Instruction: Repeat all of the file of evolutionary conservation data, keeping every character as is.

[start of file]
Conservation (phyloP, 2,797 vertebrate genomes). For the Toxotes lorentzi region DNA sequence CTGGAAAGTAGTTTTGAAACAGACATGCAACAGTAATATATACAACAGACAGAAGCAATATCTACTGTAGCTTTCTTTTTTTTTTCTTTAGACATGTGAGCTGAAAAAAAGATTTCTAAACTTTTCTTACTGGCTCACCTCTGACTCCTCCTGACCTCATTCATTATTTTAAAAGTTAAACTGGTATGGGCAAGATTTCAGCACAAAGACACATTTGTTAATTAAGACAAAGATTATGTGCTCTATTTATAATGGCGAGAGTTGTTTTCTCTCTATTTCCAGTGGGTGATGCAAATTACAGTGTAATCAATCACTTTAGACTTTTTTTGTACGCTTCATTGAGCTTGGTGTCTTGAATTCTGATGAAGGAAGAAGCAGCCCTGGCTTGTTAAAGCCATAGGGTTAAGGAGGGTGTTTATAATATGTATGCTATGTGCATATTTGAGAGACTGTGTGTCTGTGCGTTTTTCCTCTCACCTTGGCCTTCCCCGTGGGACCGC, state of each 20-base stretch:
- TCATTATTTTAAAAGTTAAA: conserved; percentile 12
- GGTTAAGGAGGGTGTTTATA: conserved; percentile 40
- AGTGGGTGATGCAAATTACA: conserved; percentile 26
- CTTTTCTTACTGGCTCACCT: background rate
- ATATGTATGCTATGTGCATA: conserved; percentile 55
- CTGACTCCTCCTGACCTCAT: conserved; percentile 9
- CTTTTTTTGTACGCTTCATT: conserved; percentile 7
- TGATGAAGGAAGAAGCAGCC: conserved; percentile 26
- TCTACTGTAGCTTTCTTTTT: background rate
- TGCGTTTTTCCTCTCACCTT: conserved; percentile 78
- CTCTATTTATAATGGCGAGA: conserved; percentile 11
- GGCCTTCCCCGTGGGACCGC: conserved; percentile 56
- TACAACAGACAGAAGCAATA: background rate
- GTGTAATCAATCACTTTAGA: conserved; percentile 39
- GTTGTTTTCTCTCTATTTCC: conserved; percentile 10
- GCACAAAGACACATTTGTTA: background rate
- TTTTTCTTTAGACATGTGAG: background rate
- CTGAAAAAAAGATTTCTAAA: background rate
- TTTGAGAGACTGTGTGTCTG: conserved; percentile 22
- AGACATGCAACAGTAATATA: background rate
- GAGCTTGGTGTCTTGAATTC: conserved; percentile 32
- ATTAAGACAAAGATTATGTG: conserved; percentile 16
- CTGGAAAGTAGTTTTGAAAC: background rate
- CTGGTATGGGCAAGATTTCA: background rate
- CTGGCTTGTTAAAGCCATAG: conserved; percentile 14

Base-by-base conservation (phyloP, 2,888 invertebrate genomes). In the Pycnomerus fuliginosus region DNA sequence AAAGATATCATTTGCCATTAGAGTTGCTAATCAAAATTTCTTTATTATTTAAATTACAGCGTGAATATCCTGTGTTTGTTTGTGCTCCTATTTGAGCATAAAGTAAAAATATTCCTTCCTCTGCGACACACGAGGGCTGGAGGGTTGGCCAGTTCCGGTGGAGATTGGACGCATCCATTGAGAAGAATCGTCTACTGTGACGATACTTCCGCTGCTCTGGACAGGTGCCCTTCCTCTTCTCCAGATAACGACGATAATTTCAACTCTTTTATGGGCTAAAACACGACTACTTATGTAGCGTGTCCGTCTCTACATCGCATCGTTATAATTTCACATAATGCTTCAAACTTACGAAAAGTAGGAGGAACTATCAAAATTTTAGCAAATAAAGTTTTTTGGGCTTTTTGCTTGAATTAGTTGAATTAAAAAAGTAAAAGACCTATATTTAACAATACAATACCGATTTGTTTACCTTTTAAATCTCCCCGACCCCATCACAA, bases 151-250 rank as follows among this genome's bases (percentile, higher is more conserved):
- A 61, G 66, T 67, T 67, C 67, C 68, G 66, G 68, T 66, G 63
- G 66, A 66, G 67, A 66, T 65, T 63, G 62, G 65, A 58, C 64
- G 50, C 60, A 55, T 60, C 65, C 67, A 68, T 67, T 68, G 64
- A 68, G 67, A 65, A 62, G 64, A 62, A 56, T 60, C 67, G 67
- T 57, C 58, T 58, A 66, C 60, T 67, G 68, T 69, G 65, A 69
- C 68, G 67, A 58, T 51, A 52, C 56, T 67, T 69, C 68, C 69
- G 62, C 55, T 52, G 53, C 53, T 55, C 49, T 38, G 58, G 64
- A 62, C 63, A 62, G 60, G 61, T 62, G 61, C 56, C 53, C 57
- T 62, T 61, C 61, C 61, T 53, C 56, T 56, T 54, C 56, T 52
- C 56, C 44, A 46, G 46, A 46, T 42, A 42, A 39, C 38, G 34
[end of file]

Conservation (phyloP, 2,797 vertebrate genomes). For the Toxotes lorentzi region DNA sequence CTGGAAAGTAGTTTTGAAACAGACATGCAACAGTAATATATACAACAGACAGAAGCAATATCTACTGTAGCTTTCTTTTTTTTTTCTTTAGACATGTGAGCTGAAAAAAAGATTTCTAAACTTTTCTTACTGGCTCACCTCTGACTCCTCCTGACCTCATTCATTATTTTAAAAGTTAAACTGGTATGGGCAAGATTTCAGCACAAAGACACATTTGTTAATTAAGACAAAGATTATGTGCTCTATTTATAATGGCGAGAGTTGTTTTCTCTCTATTTCCAGTGGGTGATGCAAATTACAGTGTAATCAATCACTTTAGACTTTTTTTGTACGCTTCATTGAGCTTGGTGTCTTGAATTCTGATGAAGGAAGAAGCAGCCCTGGCTTGTTAAAGCCATAGGGTTAAGGAGGGTGTTTATAATATGTATGCTATGTGCATATTTGAGAGACTGTGTGTCTGTGCGTTTTTCCTCTCACCTTGGCCTTCCCCGTGGGACCGC, state of each 20-base stretch:
- TCATTATTTTAAAAGTTAAA: conserved; percentile 12
- GGTTAAGGAGGGTGTTTATA: conserved; percentile 40
- AGTGGGTGATGCAAATTACA: conserved; percentile 26
- CTTTTCTTACTGGCTCACCT: background rate
- ATATGTATGCTATGTGCATA: conserved; percentile 55
- CTGACTCCTCCTGACCTCAT: conserved; percentile 9
- CTTTTTTTGTACGCTTCATT: conserved; percentile 7
- TGATGAAGGAAGAAGCAGCC: conserved; percentile 26
- TCTACTGTAGCTTTCTTTTT: background rate
- TGCGTTTTTCCTCTCACCTT: conserved; percentile 78
- CTCTATTTATAATGGCGAGA: conserved; percentile 11
- GGCCTTCCCCGTGGGACCGC: conserved; percentile 56
- TACAACAGACAGAAGCAATA: background rate
- GTGTAATCAATCACTTTAGA: conserved; percentile 39
- GTTGTTTTCTCTCTATTTCC: conserved; percentile 10
- GCACAAAGACACATTTGTTA: background rate
- TTTTTCTTTAGACATGTGAG: background rate
- CTGAAAAAAAGATTTCTAAA: background rate
- TTTGAGAGACTGTGTGTCTG: conserved; percentile 22
- AGACATGCAACAGTAATATA: background rate
- GAGCTTGGTGTCTTGAATTC: conserved; percentile 32
- ATTAAGACAAAGATTATGTG: conserved; percentile 16
- CTGGAAAGTAGTTTTGAAAC: background rate
- CTGGTATGGGCAAGATTTCA: background rate
- CTGGCTTGTTAAAGCCATAG: conserved; percentile 14

Base-by-base conservation (phyloP, 2,888 invertebrate genomes). In the Pycnomerus fuliginosus region DNA sequence AAAGATATCATTTGCCATTAGAGTTGCTAATCAAAATTTCTTTATTATTTAAATTACAGCGTGAATATCCTGTGTTTGTTTGTGCTCCTATTTGAGCATAAAGTAAAAATATTCCTTCCTCTGCGACACACGAGGGCTGGAGGGTTGGCCAGTTCCGGTGGAGATTGGACGCATCCATTGAGAAGAATCGTCTACTGTGACGATACTTCCGCTGCTCTGGACAGGTGCCCTTCCTCTTCTCCAGATAACGACGATAATTTCAACTCTTTTATGGGCTAAAACACGACTACTTATGTAGCGTGTCCGTCTCTACATCGCATCGTTATAATTTCACATAATGCTTCAAACTTACGAAAAGTAGGAGGAACTATCAAAATTTTAGCAAATAAAGTTTTTTGGGCTTTTTGCTTGAATTAGTTGAATTAAAAAAGTAAAAGACCTATATTTAACAATACAATACCGATTTGTTTACCTTTTAAATCTCCCCGACCCCATCACAA, bases 151-250 rank as follows among this genome's bases (percentile, higher is more conserved):
- A 61, G 66, T 67, T 67, C 67, C 68, G 66, G 68, T 66, G 63
- G 66, A 66, G 67, A 66, T 65, T 63, G 62, G 65, A 58, C 64
- G 50, C 60, A 55, T 60, C 65, C 67, A 68, T 67, T 68, G 64
- A 68, G 67, A 65, A 62, G 64, A 62, A 56, T 60, C 67, G 67
- T 57, C 58, T 58, A 66, C 60, T 67, G 68, T 69, G 65, A 69
- C 68, G 67, A 58, T 51, A 52, C 56, T 67, T 69, C 68, C 69
- G 62, C 55, T 52, G 53, C 53, T 55, C 49, T 38, G 58, G 64
- A 62, C 63, A 62, G 60, G 61, T 62, G 61, C 56, C 53, C 57
- T 62, T 61, C 61, C 61, T 53, C 56, T 56, T 54, C 56, T 52
- C 56, C 44, A 46, G 46, A 46, T 42, A 42, A 39, C 38, G 34